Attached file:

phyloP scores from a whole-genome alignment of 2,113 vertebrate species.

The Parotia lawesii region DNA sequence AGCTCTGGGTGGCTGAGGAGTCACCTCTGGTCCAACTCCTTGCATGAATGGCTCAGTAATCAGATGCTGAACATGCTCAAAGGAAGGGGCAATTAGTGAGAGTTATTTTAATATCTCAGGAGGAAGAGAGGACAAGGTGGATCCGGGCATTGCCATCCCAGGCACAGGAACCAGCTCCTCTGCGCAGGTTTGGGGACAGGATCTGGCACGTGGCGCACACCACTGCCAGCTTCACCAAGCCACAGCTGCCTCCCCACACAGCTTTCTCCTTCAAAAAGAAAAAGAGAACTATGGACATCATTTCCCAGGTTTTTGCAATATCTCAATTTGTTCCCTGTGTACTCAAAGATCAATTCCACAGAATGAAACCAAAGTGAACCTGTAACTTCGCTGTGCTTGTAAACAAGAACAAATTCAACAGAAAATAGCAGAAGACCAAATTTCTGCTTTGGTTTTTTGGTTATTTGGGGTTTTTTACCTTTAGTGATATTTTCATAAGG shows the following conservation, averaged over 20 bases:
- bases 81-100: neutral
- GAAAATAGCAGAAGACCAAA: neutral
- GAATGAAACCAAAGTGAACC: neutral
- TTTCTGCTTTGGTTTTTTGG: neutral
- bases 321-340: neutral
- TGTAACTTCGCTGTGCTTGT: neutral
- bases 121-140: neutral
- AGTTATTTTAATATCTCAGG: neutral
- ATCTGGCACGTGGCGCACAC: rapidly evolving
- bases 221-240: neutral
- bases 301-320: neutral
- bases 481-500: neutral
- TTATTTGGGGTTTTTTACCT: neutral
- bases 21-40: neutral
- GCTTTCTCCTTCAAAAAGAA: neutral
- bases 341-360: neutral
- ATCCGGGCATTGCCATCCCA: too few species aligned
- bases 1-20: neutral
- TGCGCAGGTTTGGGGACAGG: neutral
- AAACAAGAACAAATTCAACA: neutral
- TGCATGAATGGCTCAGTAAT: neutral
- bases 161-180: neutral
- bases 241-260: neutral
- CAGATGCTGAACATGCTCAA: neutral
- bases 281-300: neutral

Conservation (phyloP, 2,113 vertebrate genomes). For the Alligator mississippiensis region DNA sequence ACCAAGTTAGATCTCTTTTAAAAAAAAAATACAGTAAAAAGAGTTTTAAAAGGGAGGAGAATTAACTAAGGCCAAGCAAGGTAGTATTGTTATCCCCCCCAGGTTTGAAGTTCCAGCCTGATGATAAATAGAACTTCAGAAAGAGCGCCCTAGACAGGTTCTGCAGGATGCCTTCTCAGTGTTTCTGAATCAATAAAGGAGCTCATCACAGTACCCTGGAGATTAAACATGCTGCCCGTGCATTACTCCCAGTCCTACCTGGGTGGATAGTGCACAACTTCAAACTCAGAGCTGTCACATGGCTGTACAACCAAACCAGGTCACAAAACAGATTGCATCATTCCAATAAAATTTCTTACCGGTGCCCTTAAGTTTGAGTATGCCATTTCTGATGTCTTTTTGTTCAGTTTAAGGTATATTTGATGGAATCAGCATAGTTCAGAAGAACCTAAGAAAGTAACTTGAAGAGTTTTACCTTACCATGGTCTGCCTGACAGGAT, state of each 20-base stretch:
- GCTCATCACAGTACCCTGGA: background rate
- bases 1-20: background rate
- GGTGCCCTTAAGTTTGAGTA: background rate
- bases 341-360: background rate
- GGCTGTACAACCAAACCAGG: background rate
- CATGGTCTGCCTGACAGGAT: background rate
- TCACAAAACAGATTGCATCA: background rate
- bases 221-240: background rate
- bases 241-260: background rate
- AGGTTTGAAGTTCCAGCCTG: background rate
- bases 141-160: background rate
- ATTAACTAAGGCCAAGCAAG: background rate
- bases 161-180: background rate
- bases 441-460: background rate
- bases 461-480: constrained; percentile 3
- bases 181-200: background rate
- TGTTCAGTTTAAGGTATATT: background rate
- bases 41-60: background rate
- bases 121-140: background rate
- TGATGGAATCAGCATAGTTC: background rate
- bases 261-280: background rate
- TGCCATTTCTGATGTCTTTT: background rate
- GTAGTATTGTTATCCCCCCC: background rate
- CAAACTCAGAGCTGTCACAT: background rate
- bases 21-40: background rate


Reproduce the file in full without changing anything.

phyloP scores from a whole-genome alignment of 2,113 vertebrate species.

The Parotia lawesii region DNA sequence AGCTCTGGGTGGCTGAGGAGTCACCTCTGGTCCAACTCCTTGCATGAATGGCTCAGTAATCAGATGCTGAACATGCTCAAAGGAAGGGGCAATTAGTGAGAGTTATTTTAATATCTCAGGAGGAAGAGAGGACAAGGTGGATCCGGGCATTGCCATCCCAGGCACAGGAACCAGCTCCTCTGCGCAGGTTTGGGGACAGGATCTGGCACGTGGCGCACACCACTGCCAGCTTCACCAAGCCACAGCTGCCTCCCCACACAGCTTTCTCCTTCAAAAAGAAAAAGAGAACTATGGACATCATTTCCCAGGTTTTTGCAATATCTCAATTTGTTCCCTGTGTACTCAAAGATCAATTCCACAGAATGAAACCAAAGTGAACCTGTAACTTCGCTGTGCTTGTAAACAAGAACAAATTCAACAGAAAATAGCAGAAGACCAAATTTCTGCTTTGGTTTTTTGGTTATTTGGGGTTTTTTACCTTTAGTGATATTTTCATAAGG shows the following conservation, averaged over 20 bases:
- bases 81-100: neutral
- GAAAATAGCAGAAGACCAAA: neutral
- GAATGAAACCAAAGTGAACC: neutral
- TTTCTGCTTTGGTTTTTTGG: neutral
- bases 321-340: neutral
- TGTAACTTCGCTGTGCTTGT: neutral
- bases 121-140: neutral
- AGTTATTTTAATATCTCAGG: neutral
- ATCTGGCACGTGGCGCACAC: rapidly evolving
- bases 221-240: neutral
- bases 301-320: neutral
- bases 481-500: neutral
- TTATTTGGGGTTTTTTACCT: neutral
- bases 21-40: neutral
- GCTTTCTCCTTCAAAAAGAA: neutral
- bases 341-360: neutral
- ATCCGGGCATTGCCATCCCA: too few species aligned
- bases 1-20: neutral
- TGCGCAGGTTTGGGGACAGG: neutral
- AAACAAGAACAAATTCAACA: neutral
- TGCATGAATGGCTCAGTAAT: neutral
- bases 161-180: neutral
- bases 241-260: neutral
- CAGATGCTGAACATGCTCAA: neutral
- bases 281-300: neutral

Conservation (phyloP, 2,113 vertebrate genomes). For the Alligator mississippiensis region DNA sequence ACCAAGTTAGATCTCTTTTAAAAAAAAAATACAGTAAAAAGAGTTTTAAAAGGGAGGAGAATTAACTAAGGCCAAGCAAGGTAGTATTGTTATCCCCCCCAGGTTTGAAGTTCCAGCCTGATGATAAATAGAACTTCAGAAAGAGCGCCCTAGACAGGTTCTGCAGGATGCCTTCTCAGTGTTTCTGAATCAATAAAGGAGCTCATCACAGTACCCTGGAGATTAAACATGCTGCCCGTGCATTACTCCCAGTCCTACCTGGGTGGATAGTGCACAACTTCAAACTCAGAGCTGTCACATGGCTGTACAACCAAACCAGGTCACAAAACAGATTGCATCATTCCAATAAAATTTCTTACCGGTGCCCTTAAGTTTGAGTATGCCATTTCTGATGTCTTTTTGTTCAGTTTAAGGTATATTTGATGGAATCAGCATAGTTCAGAAGAACCTAAGAAAGTAACTTGAAGAGTTTTACCTTACCATGGTCTGCCTGACAGGAT, state of each 20-base stretch:
- GCTCATCACAGTACCCTGGA: background rate
- bases 1-20: background rate
- GGTGCCCTTAAGTTTGAGTA: background rate
- bases 341-360: background rate
- GGCTGTACAACCAAACCAGG: background rate
- CATGGTCTGCCTGACAGGAT: background rate
- TCACAAAACAGATTGCATCA: background rate
- bases 221-240: background rate
- bases 241-260: background rate
- AGGTTTGAAGTTCCAGCCTG: background rate
- bases 141-160: background rate
- ATTAACTAAGGCCAAGCAAG: background rate
- bases 161-180: background rate
- bases 441-460: background rate
- bases 461-480: constrained; percentile 3
- bases 181-200: background rate
- TGTTCAGTTTAAGGTATATT: background rate
- bases 41-60: background rate
- bases 121-140: background rate
- TGATGGAATCAGCATAGTTC: background rate
- bases 261-280: background rate
- TGCCATTTCTGATGTCTTTT: background rate
- GTAGTATTGTTATCCCCCCC: background rate
- CAAACTCAGAGCTGTCACAT: background rate
- bases 21-40: background rate